As I start to dose up on my own advice about the direction and "eventual disposition" (love that phrase) of this blog (such advice featured here and here on the Outdoor Blogger Network), there are a few important items I feel like I need to resolve. Whether they're enigmatic because I can playfully bat them around without coming to a conclusion, or whether they are old, hardened cysts that I can't quite ever separate from the surrounding tissue, I don't know. One of these unresolved issues is simply: Am I a real writer? And if not, do I intend to become one?
This, of course, is not a unique conundrum. Erin Block wrote about it beautifully. Alex Kain, significantly less beautifully, but then again, bouncy, light prose is quite the opposite of his intent or interest. Alex did me the favor of invoking one of my favorite Hemingway quotes:
There is nothing to writing. All you do is sit down at a typewriter and bleed.
That being said, I most thoroughly enjoyed Patrick Konoske's response to Alex, found here. Heh heh.
the description of a pronounced mental illness.
To hell with all of it. Writing is just something I do - it's something I have done since I was 14. And unfortunately (just being honest), no amount of encouragement or discouragement from others really seems to impact my ability or need to put my thoughts on paper (or screen). I write a lot of proposals and technical reports for work, so the exercise of writing is not a daunting obstacle by any means - my first "paid" writing was a wildlife management plan for an Army base, which I completed in 1996. Of course, that's a very different type of writing than what I feature on River Mud. Let's be clear - River Mud is a compendum of outdoor thoughts, stories, and images glued together by insomnia and ADHD. Wait. There must be a better way to state that....hmmm......
As I write and delete this post, a paragraph at a time, only to re-write it almost identically, I have to force myself to come back to the central question: Am I a writer? As I mentioned above, if you were to google search, "What defines a writer?" the search results will make you want to wrap your lips around a loaded pistol with no mechanical safety, and dance a tiny, insane jig until the inevitable conclusion of that exercise is realized. Some honest thoughts, though:
- Being a writer, I think, is a mental or spiritual state that may or may not persist in a person once it surfaces within their consciousness. It does not necessarily require that any talent is involved, just that the process and desire can't be completely turned on or off at will.
- Being "someone who writes" (as opposed to a writer) is a task oriented exercise, at which a person may be talented - because at some point, if they are not talented, they are likely to stop writing. In fact, I'd argue that there are larger numbers of talented "people who write" in the world than talented "real writers." What's the difference to the reader? Probably none.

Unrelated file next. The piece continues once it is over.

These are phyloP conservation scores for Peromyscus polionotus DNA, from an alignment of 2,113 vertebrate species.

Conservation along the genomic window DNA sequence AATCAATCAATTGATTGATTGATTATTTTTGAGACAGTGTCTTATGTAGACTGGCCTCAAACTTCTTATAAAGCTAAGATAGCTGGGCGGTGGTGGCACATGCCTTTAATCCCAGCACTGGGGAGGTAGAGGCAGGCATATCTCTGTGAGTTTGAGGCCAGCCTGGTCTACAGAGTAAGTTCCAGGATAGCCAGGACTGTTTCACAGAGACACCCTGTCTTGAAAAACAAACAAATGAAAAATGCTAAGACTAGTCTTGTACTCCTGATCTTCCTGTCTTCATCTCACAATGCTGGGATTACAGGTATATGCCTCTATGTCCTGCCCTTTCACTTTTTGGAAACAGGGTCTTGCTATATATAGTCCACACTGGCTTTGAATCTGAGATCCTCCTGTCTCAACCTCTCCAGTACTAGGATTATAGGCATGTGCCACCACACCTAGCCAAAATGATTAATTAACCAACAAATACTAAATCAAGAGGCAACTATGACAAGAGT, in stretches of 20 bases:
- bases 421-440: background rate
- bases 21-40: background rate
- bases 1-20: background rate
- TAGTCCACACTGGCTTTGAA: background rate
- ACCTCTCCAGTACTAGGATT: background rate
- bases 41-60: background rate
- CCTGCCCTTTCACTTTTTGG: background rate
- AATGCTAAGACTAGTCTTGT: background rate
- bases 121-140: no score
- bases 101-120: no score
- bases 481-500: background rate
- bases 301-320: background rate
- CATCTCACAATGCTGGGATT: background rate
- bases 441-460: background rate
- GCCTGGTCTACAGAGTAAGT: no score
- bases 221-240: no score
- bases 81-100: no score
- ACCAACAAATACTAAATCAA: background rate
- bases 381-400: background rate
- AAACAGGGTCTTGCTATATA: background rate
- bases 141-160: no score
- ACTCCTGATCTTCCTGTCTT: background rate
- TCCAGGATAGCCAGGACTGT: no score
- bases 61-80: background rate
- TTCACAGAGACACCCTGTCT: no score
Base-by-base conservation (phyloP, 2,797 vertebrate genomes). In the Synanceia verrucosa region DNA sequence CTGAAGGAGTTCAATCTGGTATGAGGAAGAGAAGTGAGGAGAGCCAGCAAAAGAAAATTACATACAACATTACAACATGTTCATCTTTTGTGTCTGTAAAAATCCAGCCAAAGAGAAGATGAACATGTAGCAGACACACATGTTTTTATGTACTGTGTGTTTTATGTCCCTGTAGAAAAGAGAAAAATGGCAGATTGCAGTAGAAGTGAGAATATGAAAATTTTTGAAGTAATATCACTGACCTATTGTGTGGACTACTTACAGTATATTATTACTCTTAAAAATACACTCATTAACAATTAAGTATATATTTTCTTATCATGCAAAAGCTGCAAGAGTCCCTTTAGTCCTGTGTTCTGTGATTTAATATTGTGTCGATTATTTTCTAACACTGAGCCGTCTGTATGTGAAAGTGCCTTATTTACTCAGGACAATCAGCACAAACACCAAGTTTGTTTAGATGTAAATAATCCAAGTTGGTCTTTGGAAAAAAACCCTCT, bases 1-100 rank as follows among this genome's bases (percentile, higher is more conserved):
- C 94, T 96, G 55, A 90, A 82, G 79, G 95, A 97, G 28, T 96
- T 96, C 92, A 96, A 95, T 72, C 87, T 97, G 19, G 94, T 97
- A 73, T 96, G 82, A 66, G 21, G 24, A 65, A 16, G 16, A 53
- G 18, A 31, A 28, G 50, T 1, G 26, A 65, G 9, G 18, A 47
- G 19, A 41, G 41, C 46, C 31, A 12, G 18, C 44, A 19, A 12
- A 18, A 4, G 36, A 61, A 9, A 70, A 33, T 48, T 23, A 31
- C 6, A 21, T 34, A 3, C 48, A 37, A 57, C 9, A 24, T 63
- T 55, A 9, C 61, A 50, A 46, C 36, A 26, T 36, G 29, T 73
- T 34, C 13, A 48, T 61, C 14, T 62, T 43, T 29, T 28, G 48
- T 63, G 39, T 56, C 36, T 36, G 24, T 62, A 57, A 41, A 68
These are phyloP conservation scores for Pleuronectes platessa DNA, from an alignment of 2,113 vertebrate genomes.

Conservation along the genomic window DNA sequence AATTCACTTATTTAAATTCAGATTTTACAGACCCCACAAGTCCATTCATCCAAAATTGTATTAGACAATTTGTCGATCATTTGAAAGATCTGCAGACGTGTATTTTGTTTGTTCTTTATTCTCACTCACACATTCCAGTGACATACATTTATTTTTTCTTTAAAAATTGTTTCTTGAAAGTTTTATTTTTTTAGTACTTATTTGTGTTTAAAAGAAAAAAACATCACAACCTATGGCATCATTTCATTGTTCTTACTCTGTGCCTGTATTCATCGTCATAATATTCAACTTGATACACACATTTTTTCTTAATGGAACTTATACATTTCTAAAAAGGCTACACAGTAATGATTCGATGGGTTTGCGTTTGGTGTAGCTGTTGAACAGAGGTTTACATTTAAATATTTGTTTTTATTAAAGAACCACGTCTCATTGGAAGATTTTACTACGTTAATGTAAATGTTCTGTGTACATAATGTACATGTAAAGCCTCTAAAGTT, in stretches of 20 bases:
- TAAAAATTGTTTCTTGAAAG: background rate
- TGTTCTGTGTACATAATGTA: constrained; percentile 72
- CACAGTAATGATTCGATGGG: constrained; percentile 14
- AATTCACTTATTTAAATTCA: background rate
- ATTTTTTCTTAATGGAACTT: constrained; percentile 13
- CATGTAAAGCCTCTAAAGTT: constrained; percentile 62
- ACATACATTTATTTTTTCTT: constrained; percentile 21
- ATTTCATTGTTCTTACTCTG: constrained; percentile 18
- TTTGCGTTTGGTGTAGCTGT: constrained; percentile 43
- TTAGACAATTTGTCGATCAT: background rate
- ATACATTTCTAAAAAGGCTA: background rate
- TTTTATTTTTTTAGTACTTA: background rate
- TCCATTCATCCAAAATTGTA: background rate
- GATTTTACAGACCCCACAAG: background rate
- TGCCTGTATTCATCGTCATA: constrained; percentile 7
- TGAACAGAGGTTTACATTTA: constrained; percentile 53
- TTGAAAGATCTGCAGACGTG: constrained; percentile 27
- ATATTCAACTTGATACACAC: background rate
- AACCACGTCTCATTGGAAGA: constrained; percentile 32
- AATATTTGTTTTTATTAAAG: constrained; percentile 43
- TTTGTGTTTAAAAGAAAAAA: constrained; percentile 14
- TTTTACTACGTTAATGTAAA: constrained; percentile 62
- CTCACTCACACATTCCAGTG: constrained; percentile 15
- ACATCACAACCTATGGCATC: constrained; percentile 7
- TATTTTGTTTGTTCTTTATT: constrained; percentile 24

- Both of the above can involve honest struggles to write, write well, and write often.
- Converting a mental or emotional chain of thoughts, words, images, and events into any written form is by nature a bastardization. You can attempt all of the "raw honesty" you want, but you'll probably find that at some level, you are limited in expression by the medium, the English language (or any language), and the manner in which you've chosen to structure your written words (i.e. anything that does not look like stream of consciousness rambling - ever try to read Kerouac's Big Sur?).
I am a writer. River Mud, even in its annals of deleted posts and half-deleted "working articles", is a repository for a huge variety of wanted and unwanted thoughts that want to be written for one reason or another. The most heady, reflective writing here often comes at the worst times, when I have a million more important things to do. That's often at 2:30am, when I'm unable to sleep and facing an 8am meeting, and suddenly this blog becomes an exorcist. And that's okay.
For fishing and hunting reports, this is just a repository for my memories, because I tend to lose them. As I've written before, I've been blessed with a life full of amazing outdoor experiences. So blessed that those experiences and special moments start to fade together. I've hoped from the inception of this blog that writing it all down might prevent that. I think it's been partially successful, and I think that on its own merits, it's a defensible reason to write, or to want to write.
I am a writer. This is my tool. I owe it to myself to become better, stronger, and more efficient at using this tool. But knowing that, and striving for that, certainly doesn't make me a non-writer. As I start to look in detail at why this blog exists, and why I've kept pestering with it for five years, I want to keep my reality - and my goals - in mind.